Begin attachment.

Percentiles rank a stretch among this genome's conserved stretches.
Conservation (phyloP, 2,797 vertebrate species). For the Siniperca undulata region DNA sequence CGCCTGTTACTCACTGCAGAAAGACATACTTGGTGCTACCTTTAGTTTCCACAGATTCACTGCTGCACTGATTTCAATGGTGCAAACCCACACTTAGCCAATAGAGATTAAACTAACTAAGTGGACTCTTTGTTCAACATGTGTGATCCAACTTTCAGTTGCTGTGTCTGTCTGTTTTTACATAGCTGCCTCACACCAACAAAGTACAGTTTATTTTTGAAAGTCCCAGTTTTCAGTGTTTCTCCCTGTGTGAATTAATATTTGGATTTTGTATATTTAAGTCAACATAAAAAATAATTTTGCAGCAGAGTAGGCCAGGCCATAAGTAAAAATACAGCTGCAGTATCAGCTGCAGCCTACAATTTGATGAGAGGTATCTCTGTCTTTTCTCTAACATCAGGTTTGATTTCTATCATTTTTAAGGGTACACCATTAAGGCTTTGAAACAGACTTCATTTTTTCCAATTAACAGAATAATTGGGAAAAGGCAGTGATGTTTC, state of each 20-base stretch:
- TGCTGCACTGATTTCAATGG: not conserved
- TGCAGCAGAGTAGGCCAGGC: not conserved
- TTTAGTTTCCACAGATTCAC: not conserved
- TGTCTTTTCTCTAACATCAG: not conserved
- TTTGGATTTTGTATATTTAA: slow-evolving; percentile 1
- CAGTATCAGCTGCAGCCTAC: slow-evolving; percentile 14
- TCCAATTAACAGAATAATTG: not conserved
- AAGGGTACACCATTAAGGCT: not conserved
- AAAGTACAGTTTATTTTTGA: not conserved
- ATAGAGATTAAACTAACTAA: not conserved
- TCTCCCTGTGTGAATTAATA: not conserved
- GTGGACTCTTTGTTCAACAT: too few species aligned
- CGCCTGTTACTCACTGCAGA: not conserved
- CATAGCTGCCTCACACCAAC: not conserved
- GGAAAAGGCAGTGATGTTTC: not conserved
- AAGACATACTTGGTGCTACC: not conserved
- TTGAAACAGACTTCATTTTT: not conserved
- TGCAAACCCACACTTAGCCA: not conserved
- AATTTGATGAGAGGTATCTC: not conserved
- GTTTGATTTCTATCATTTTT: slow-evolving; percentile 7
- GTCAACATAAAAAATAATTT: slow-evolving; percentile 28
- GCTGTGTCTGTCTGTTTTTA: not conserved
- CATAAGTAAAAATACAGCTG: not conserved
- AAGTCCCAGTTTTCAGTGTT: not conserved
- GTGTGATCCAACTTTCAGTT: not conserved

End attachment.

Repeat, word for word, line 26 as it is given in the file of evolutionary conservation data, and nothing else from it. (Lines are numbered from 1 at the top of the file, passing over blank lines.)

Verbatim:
- AAGTCCCAGTTTTCAGTGTT: not conserved